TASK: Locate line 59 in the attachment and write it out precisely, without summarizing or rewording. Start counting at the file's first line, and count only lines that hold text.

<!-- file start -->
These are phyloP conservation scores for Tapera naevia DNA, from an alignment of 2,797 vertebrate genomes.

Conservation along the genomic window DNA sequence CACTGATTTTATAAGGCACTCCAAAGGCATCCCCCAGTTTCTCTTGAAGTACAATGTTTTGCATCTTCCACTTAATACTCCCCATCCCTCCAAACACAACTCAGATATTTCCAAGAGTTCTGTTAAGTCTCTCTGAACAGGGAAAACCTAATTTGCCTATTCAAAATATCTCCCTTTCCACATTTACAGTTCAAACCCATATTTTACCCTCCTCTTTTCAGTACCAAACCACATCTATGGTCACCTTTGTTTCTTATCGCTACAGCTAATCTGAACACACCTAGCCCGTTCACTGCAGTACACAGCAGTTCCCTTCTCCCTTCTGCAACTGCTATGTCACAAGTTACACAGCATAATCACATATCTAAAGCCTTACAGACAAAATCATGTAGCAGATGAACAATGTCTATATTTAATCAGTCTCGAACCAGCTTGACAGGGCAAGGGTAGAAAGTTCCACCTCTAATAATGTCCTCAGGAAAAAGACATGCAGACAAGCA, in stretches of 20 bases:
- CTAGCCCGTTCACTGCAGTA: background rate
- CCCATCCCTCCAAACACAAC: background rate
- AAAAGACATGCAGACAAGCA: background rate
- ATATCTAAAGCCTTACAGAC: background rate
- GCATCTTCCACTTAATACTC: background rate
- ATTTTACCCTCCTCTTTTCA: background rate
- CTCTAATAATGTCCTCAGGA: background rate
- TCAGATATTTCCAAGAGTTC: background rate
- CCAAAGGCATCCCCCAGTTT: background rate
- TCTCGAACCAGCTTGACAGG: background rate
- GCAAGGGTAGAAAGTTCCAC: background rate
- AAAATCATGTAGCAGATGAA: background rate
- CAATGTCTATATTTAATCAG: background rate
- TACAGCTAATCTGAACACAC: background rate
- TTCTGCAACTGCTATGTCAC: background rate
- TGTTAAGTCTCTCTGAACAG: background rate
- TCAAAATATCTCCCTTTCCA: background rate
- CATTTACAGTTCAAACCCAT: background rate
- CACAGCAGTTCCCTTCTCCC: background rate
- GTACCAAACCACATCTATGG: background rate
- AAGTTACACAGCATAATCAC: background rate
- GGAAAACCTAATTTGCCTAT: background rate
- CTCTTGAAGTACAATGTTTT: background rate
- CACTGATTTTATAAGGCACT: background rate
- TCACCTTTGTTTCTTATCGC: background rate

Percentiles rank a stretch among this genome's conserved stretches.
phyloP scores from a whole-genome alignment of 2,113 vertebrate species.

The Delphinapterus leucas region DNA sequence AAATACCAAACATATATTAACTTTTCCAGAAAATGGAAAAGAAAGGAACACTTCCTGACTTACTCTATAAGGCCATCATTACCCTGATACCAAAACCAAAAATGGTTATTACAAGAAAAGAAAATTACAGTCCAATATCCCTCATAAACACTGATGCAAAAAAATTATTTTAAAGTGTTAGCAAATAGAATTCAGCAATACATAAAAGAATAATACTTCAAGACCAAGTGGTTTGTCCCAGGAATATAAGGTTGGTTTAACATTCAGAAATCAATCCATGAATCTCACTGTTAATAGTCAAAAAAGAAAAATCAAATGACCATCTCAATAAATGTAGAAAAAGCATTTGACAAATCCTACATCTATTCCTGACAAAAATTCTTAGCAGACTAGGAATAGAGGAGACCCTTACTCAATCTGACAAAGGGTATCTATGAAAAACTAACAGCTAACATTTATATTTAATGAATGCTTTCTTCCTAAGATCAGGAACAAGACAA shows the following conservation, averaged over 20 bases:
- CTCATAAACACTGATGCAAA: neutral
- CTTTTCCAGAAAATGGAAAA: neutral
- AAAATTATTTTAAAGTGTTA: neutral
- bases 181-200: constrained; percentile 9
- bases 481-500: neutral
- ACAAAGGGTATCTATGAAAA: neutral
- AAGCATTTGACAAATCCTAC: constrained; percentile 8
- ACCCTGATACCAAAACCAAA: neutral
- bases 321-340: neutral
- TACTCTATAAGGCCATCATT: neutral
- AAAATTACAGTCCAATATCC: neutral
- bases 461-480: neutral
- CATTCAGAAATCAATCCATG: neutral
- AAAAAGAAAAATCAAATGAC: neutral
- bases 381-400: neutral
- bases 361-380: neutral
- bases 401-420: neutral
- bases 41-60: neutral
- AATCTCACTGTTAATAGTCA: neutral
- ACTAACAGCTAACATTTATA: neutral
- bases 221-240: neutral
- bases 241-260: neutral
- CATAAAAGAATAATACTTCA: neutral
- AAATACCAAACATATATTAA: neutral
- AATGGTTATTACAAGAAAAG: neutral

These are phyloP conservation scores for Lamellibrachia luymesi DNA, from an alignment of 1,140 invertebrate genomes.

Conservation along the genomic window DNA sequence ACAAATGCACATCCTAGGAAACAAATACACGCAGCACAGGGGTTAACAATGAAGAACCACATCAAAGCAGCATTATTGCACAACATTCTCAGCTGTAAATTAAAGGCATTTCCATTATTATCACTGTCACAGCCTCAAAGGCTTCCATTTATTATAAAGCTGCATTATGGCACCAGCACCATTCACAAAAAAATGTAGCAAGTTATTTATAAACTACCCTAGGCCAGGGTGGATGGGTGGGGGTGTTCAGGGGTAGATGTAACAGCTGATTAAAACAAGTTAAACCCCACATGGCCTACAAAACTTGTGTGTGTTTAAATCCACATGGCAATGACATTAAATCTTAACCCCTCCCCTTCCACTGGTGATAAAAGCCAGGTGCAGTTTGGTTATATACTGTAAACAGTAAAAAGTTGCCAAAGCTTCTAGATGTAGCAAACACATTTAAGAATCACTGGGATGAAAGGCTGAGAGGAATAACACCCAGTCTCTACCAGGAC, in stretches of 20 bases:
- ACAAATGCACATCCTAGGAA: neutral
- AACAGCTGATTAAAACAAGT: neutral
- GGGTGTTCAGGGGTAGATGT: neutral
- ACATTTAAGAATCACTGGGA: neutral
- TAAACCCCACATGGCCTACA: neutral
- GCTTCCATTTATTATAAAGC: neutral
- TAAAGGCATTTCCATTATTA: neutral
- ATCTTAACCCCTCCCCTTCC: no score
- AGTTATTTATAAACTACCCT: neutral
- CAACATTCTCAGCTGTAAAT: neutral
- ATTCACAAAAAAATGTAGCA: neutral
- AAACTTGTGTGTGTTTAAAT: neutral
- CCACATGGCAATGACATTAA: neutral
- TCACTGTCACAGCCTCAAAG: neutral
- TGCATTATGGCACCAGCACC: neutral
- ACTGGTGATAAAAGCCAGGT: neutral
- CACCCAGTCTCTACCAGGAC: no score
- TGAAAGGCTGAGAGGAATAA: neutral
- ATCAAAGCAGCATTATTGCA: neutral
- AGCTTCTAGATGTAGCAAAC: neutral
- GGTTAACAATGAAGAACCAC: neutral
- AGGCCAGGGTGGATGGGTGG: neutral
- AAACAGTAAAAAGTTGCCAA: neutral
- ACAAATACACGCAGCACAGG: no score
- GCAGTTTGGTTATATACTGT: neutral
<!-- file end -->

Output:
- AACAGCTGATTAAAACAAGT: neutral